Sure, some could argue that the link between our continuing dependence on oil isn’t 100% certain to cause global warming, but neither is the certainty of your kid getting to be a partner at KKR just because he goes to a great pre-school. Neither is it 100% sure that the growth hormones given factory farm raised dairy cows caused the early onset of puberty which has become prevalent in girls in this nation. But early onset of puberty has been linked to an increase in breast cancer. How will feel about having saved that little extra money on hormone free organic milk, if your daughter develops breast cancer in her 20’s. After all, none of that was certain, right, and you were hedging your bets on important stuff like getting her into the right pre-K, not worrying about the Earth or her health.

I say it’s time for some accountability. Our industry has perpetuated a myth that only “certain” people from “certain” schools can get into the club. Let me be clear, it’s not a free-for-all and in reality only those smart candidates who have internal drive and are willing to gut it out should earn a position and will lead this industry in the future.  Let’s begin to be responsible for the decisions we’re making and the consequences they create.

By all means, take the advantage that you have by getting your kids into the best schools and helping them to get an “edge”. But don’t become focused on getting them into the “right” schools to the exclusion of all other aspects of their future. 

The book Water: The Fate of our Most Precious Resource by Marq de Villiers is a great discourse on the limited supplies of fresh, clean water and it’s impact on the rest of this century (just ask anyone in Atlanta or North Carolina facing the drought what life will be like for your kids if we don’t focus on preserving clean water right now).  Michael Pollan’s book In Defense of Food (or just reading any newspaper about the devastation caused by food scarcity) will help you think about how to keep your kids healthy and away from starvation and the global unrest it can create.  Stirring it Up: How to Make Money and Save the World written by Gary Hirshberg (the founder of Stonyfield Yogurt) will help you think about how to make a changes in your business life that will really make a difference in your children’s future.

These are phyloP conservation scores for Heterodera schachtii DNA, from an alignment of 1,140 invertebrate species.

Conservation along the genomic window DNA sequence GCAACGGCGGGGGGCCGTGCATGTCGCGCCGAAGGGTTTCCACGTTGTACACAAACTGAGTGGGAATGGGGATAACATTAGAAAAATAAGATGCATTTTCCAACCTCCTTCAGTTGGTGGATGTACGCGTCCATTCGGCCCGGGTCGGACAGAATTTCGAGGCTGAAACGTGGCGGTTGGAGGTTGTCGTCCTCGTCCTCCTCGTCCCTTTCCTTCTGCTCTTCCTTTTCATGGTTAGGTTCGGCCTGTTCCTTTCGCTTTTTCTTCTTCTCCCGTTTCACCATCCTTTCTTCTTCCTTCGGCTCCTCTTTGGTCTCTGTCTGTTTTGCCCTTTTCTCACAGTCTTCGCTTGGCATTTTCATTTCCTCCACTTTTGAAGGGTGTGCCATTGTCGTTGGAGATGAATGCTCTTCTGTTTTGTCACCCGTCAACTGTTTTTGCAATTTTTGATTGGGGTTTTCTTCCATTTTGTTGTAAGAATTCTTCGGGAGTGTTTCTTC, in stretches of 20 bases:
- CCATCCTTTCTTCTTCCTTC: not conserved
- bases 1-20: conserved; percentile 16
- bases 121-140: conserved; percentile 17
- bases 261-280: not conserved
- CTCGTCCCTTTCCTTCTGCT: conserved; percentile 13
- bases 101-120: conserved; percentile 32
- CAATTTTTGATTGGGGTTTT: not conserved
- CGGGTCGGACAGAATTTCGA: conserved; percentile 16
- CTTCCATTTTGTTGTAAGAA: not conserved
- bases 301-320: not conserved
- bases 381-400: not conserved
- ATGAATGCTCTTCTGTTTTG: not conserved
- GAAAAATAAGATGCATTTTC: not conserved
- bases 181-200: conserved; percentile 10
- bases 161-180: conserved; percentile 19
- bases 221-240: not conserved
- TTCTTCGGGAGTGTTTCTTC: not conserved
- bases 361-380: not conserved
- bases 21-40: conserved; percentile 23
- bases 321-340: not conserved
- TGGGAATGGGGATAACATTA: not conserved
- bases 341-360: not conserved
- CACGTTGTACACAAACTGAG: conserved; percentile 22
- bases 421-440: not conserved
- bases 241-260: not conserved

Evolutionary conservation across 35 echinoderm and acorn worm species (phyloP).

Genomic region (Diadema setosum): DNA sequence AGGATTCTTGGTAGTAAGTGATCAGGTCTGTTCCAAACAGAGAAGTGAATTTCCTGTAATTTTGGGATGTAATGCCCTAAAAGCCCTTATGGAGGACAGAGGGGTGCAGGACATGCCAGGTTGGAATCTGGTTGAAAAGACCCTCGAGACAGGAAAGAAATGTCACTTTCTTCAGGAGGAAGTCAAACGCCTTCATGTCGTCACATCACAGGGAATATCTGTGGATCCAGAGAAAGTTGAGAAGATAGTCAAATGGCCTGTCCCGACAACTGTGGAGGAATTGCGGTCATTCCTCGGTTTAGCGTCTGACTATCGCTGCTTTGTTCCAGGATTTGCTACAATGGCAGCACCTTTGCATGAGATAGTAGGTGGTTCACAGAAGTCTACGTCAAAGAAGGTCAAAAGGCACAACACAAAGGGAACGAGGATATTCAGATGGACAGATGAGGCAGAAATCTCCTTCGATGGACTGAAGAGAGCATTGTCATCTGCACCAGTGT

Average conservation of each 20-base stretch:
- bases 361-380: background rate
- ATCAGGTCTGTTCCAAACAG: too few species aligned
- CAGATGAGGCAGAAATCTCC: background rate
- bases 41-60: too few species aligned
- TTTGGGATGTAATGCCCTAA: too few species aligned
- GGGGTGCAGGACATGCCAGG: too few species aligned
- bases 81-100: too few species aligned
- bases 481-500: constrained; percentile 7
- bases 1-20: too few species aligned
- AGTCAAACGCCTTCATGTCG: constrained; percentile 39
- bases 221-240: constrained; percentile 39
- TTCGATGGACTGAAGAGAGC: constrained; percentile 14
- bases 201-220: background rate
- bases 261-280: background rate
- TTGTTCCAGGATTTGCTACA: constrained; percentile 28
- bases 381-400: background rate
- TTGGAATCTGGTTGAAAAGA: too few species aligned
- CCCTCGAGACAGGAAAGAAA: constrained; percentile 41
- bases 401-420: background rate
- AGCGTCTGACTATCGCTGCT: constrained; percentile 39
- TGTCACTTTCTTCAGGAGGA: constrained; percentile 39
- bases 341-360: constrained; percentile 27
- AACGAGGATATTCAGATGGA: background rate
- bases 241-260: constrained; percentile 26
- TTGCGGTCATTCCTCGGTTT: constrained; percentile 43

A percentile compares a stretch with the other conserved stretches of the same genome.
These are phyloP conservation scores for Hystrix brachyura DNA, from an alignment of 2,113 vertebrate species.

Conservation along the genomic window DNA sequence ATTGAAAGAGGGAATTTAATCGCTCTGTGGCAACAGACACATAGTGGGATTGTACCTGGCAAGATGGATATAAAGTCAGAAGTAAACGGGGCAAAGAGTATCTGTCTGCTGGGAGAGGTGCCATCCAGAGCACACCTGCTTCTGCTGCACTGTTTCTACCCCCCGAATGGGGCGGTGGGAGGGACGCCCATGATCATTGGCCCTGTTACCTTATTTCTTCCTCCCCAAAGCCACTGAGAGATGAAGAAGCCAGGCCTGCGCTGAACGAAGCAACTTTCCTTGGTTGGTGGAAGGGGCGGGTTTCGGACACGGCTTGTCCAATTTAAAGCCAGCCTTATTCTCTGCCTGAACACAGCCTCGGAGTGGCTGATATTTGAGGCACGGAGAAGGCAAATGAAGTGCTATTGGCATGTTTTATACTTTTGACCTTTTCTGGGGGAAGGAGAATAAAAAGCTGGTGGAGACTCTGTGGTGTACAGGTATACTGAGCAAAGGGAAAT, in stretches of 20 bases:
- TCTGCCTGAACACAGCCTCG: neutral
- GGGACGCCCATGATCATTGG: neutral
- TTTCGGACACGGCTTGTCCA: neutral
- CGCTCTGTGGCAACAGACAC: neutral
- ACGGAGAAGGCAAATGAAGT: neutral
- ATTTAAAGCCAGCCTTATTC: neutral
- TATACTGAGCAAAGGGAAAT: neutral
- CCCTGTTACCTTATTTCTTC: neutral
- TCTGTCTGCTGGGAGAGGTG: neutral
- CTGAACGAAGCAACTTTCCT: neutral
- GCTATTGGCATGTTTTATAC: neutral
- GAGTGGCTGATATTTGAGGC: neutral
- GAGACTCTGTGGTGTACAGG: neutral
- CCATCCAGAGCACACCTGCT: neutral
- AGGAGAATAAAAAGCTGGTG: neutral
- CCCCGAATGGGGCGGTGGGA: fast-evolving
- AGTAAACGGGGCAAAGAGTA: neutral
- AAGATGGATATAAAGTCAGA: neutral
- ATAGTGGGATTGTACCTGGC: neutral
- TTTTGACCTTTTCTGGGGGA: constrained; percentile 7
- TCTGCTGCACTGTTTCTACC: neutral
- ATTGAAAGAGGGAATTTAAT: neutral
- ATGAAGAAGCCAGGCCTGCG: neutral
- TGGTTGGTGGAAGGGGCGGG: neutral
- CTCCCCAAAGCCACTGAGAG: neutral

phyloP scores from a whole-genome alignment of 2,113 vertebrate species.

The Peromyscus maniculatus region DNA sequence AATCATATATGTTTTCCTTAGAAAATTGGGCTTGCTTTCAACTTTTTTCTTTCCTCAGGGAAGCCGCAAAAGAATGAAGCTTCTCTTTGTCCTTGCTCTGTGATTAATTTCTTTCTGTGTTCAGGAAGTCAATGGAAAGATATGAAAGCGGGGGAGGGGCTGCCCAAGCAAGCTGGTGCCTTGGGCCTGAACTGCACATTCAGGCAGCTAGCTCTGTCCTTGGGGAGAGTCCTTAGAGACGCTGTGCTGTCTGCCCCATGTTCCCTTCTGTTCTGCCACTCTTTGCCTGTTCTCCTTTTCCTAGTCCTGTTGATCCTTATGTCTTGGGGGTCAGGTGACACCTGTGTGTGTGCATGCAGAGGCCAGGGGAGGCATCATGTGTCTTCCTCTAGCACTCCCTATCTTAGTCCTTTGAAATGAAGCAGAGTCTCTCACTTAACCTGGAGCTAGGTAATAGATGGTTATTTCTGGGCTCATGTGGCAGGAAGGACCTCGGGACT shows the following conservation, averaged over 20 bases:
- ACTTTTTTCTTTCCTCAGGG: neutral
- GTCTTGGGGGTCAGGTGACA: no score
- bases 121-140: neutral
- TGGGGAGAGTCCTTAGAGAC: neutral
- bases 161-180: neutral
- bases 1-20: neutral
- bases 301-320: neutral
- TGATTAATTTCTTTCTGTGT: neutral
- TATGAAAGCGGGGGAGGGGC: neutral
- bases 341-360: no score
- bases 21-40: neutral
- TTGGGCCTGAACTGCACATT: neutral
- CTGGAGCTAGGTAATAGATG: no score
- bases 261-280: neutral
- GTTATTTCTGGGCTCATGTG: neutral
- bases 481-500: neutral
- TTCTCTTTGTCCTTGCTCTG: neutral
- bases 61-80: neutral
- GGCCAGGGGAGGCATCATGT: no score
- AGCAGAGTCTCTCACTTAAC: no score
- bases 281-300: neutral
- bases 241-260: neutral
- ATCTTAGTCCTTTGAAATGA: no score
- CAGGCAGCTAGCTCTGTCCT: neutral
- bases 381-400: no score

It is not 100% certain whether global warming is caused by fossil fuels, or that bovine growth hormone or BPA will lead to cancer in our children or that we may have serious water shortages in our lifetime. It is certain, however, that gas prices will go up and that parents will want their children to have better lives than they had. 

At Pinnacle Group, we have made a commitment to our employees, to their families and to our clients that we will do everything within our power to ensure that we are creating opportunities for a better life for their children.  For several years, we have implemented serious efforts to contain and reduce our carbon footprint including a 100% recycled paper and paper products mandate, mandatory recycling in all our offices, use of compostable kitchen ware and an office run composting program.  We have reduced our travel and offset our carbon when we do. We have encouraged our employees to reduce, reuse and recycle and support their efforts to go green in their personal lives. 

Finally, we have partnered with the GreenWorld Campaign (www.greenworld.org) to make significant strides in reforesting large portions of the planet. Last year, Pinnacle Group had 75,000 trees planted through GreenWorld and we have made a larger pledge for the year ahead. 

It’s Earth Day. And, as our friends at GreenWorld say “It’s amazing what one seed can grow.”  Hedge your bets so the seeds you sow on behalf of your children will ensure their economic, health and social futures are all equally strong. We are.

I’d love to hear your thoughts: dpalmieri@pinnaclegroup.com